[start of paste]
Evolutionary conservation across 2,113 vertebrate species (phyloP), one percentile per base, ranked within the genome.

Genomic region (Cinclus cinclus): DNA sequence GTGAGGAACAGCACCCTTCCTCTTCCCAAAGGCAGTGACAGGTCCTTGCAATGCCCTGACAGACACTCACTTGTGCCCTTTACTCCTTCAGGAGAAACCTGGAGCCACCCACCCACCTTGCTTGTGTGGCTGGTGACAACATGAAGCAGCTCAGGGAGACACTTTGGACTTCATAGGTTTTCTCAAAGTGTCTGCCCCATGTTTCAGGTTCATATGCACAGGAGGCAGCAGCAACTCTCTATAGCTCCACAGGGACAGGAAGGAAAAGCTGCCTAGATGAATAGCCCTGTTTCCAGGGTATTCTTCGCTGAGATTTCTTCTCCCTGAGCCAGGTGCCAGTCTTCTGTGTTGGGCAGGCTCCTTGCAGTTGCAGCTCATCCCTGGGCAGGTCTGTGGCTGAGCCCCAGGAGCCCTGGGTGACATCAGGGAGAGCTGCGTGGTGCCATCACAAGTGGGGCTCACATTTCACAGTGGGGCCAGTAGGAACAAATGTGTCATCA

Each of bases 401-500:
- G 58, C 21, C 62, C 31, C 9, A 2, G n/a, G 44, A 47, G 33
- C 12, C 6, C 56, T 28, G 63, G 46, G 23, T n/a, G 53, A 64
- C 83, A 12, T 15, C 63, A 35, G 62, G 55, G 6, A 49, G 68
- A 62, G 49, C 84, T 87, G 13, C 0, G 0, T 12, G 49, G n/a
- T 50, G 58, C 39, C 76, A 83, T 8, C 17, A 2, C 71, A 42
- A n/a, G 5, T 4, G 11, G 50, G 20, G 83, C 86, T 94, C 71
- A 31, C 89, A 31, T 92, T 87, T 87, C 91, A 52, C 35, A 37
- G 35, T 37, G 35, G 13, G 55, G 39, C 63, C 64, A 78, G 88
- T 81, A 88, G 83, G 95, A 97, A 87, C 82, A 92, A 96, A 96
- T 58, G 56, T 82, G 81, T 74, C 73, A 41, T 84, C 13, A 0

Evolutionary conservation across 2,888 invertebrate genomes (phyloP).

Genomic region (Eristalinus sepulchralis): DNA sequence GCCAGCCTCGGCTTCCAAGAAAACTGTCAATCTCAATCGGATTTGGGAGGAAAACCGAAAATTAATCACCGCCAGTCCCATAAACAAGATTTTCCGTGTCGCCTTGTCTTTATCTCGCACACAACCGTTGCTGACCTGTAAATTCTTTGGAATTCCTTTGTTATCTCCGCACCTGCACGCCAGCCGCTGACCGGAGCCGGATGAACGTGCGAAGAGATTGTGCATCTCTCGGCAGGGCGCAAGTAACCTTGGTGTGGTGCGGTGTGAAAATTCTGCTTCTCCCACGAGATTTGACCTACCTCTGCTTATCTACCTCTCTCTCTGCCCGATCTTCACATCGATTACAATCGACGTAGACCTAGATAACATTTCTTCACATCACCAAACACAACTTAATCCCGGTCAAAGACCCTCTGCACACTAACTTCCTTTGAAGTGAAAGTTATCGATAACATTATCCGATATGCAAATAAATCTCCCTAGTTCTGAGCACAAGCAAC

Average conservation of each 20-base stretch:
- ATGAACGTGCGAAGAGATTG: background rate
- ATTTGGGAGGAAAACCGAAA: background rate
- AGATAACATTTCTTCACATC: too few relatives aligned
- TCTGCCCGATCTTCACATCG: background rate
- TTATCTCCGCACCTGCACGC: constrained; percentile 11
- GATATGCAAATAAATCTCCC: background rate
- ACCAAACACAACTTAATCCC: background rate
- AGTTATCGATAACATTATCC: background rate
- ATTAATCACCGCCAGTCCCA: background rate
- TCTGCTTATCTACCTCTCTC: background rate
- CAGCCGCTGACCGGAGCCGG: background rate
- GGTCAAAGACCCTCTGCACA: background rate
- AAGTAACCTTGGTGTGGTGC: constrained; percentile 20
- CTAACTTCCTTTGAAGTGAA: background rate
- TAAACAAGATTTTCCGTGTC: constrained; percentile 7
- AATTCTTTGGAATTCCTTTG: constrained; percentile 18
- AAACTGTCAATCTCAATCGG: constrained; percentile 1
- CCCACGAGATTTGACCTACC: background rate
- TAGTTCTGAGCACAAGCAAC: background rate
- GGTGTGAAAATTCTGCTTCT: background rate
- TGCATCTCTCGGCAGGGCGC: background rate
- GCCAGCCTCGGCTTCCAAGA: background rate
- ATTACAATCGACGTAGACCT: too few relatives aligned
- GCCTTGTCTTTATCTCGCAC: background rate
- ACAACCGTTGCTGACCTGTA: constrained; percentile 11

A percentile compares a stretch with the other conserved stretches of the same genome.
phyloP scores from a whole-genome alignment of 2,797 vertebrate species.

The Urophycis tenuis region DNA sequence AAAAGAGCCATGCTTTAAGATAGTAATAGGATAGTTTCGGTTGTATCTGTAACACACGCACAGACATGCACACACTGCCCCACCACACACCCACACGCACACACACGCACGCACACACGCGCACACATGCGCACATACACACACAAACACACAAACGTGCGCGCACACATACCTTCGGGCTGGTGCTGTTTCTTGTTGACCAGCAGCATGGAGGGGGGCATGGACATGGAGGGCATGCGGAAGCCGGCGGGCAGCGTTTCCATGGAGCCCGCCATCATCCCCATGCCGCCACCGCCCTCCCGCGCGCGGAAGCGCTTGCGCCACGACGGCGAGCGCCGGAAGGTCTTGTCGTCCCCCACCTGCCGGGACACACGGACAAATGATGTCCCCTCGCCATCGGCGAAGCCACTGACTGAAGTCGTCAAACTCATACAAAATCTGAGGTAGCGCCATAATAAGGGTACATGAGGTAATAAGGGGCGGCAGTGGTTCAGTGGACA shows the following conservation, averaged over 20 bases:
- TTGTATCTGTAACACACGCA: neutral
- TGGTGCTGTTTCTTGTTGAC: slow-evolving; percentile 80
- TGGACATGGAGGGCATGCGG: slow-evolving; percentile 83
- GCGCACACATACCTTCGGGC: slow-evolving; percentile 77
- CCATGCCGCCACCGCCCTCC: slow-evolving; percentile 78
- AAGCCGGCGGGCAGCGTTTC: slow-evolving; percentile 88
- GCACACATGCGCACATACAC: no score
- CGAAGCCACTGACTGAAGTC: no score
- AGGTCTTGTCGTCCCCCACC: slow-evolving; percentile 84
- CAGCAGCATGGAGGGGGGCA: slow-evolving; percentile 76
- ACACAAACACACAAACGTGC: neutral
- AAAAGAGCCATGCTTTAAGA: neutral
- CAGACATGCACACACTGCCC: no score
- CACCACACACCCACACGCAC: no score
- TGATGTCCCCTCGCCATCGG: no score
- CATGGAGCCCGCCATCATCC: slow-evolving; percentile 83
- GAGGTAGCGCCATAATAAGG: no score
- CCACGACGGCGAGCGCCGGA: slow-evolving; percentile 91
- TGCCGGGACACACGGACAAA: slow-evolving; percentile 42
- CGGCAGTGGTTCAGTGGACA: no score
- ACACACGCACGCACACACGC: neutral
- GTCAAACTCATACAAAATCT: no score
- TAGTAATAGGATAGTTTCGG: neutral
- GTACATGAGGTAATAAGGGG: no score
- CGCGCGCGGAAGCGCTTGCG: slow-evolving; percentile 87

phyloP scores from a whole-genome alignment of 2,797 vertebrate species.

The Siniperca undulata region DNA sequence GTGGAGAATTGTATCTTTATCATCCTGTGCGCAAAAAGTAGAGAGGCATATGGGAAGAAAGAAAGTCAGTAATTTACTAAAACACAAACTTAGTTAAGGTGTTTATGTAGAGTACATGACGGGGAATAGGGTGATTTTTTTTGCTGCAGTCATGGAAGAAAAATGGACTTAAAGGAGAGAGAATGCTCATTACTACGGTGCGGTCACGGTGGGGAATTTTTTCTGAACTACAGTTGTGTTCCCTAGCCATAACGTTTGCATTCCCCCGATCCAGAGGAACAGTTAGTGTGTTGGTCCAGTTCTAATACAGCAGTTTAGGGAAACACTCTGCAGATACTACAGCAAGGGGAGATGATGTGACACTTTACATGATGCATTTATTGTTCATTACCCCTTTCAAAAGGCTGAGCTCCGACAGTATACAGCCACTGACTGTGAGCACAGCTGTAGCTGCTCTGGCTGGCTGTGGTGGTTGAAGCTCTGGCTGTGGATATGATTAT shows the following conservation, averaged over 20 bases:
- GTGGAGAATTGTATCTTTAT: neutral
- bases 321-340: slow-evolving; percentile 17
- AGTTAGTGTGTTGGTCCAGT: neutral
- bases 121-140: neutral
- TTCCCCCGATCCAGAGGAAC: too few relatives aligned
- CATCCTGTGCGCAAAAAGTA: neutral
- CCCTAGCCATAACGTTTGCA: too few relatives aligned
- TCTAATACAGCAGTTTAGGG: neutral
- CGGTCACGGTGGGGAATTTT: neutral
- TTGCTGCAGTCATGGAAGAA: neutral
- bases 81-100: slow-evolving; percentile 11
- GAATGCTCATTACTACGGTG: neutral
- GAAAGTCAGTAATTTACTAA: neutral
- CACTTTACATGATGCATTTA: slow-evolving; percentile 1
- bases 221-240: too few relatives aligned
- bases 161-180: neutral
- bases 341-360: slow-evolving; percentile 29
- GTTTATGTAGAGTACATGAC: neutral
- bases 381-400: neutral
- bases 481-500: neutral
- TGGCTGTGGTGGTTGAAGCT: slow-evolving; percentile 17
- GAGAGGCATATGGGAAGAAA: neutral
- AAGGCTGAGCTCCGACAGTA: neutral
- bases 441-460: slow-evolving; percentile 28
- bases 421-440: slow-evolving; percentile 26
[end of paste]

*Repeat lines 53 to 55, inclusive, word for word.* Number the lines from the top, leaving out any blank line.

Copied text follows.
- AGGTCTTGTCGTCCCCCACC: slow-evolving; percentile 84
- CAGCAGCATGGAGGGGGGCA: slow-evolving; percentile 76
- ACACAAACACACAAACGTGC: neutral